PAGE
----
of us for a very long time. So we wanted to find a way to
make that possible and basically, in order to make sure that all
of our semantics are preserved, all of our metadata, works [inaudible] and also
other stuff like I notify events.>>Rights.>>The driving fast, we use
mechanisms to translate Windows File System
Notifications to Linux. I notify against before
the results that’s because again we assume that nobody’s
making changes on the Windows site. We don’t do that and which let’s us be more
accurate because there’s not a good one to one mapping between the limits
and the limits of that.>>Right, exactly.>>In order, to make sure that all of those semantics still work correctly. Basically, that means that when we access these files from Windows, we want to go through this stack. We want to make sure that
everything we need to do all these things make sense
on a landslide happens. So and essentially, the way we
ended up doing that is like kind of treating it like
a Network File Systems even though it’s like
on the same machine.>>Okay.>>And that we’re
doing that by running a [inaudible] we should
make this one bigger we’re running a Plan 9 Server inside of it.>>Okay, what does a Plan 9 Server exactly entail? What does that mean?>>So I have noticed there
have been some confusion about this name.>>Right. Plan 9 is like an old
Operating System I believe. What we’re actually referring
to when we say this is a File System Protocol
that was part of that Operating System that’s called 9P under the exact version
we are using is 9P2000.L>>Got it.>>Which is basically a version of the byline process and protocol with some Linux
specific extensions.>>Okay. So this is a server
running a specific protocol, which is an IMP protocol.>>Yeah. We just further this
with a byline for simplicity. So even that’s confusing.>>Okay.>>The reason we went with this, not like something
like SMB or whatever. There’s a few reasons for SMB, why it could’ve been nice
to use that since obviously the Windows site or SMB or whatever. The problem is that inside of Linux, well, there’s Samba obviously, and Samba works on domiciles. So sounds great. The problem is Samba may or may
not be in your Linux distribution.>>Right.>>It may not be installed by
default to reconfigure it. What if you wanted to, or already have
a running Samba instance inside [inaudible]
using for something.>>Yes.>>Do we overwrite
that configuration, do we try to coexist with it? Do we have multiple Samba daemons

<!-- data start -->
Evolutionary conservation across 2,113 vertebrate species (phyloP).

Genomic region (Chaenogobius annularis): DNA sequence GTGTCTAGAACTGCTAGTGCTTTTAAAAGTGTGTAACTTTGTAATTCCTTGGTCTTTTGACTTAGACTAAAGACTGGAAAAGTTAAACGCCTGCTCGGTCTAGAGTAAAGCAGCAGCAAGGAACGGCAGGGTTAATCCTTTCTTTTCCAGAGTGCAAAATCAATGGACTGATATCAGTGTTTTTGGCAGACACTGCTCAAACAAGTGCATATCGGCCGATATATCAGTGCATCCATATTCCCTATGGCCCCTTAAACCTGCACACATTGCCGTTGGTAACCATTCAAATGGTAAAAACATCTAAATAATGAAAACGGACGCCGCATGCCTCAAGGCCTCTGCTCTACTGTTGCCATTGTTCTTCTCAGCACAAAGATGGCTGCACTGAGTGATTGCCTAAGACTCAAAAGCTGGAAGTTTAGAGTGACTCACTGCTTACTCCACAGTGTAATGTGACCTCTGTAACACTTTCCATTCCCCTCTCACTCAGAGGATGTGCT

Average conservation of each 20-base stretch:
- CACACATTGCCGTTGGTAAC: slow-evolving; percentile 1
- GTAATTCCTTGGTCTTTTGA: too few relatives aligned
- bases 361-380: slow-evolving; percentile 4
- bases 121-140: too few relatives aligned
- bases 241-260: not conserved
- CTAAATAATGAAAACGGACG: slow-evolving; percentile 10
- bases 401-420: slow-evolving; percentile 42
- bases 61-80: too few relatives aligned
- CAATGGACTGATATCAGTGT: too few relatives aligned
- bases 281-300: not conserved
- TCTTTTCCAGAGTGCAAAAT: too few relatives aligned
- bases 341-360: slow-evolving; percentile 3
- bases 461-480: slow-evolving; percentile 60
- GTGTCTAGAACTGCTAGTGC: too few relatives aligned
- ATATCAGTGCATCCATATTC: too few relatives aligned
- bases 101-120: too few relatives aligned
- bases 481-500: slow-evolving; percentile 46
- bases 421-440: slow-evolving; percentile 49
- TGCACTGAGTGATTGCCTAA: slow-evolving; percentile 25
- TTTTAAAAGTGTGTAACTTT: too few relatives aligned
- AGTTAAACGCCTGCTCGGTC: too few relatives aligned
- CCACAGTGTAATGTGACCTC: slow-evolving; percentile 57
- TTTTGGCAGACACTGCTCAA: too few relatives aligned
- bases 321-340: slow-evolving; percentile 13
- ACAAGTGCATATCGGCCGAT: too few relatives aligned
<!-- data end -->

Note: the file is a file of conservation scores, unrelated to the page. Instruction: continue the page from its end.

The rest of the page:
running or something? They can run it with
that kind of stuff. So if you’re dealing with the distribution that
doesn’t have Samba, we can’t ship it unfortunately
because its GPL, and Microsoft can’t really ship
GPL code as part of Windows. So let’s remember reasons why
that wasn’t really a great idea.>>So that’s how we settled
on using the [inaudible].>>Yeah. Then we could have
written our own Linux SMB Server, but SMB is a much more
complicated protocol than 9P is.>>Okay.>>It just so happened that we
already have a Plan 9 server.>>Just lying around.>>Yes. This was
a Windows Plan 9 server. It’s actually used for
Linux containers on Windows to access Windows files.>>Okay, I see.>>Because the Linux kernel
has a Plan 9 client built in.>>Right.>>So we basically ordered
that server to Linux and use it as our file systems server.>>Got it.>>Inside of itself.>>Very cool. So it
exists here inside of.>>Yeah. So it just runs
in on it in user mode. It talks to [inaudible] same
as everything else does.>>Right. This is running
inside of the distribution.>>Yeah.>>Very easy. Okay.>>Exactly. It’s running
in it so you calculate.>>Right. Okay.>>So how does this work
from the Windows side?>>So it talks to others
core to access these files.>>Yes. It just acts like
any other Linux program running it. It doesn’t have any special
privileges or whatever.>>Okay.>>It does everything
completely normal.>>Yeah. So when I
have a Windows process that’s not trying to
access some file in here, that’s how it work, the Window side.>>Yeah. So the Windows
side of things. Let’s make sure they’re same print. So when a side of things, you have a normal process like
the CMD, or Explorer, or whatever, and you’re
trying to access a path, which we’ve decided we’ll
start with W cell dollar.>>Okay.>>Now, the native to
your distribution, let’s say [inaudible]
for convenience.>>Okay.>>So when you issue or create for a file which starts
with the little backslash, which is a U and C path.>>Okay.>>Which normally a network path, you can nearly put it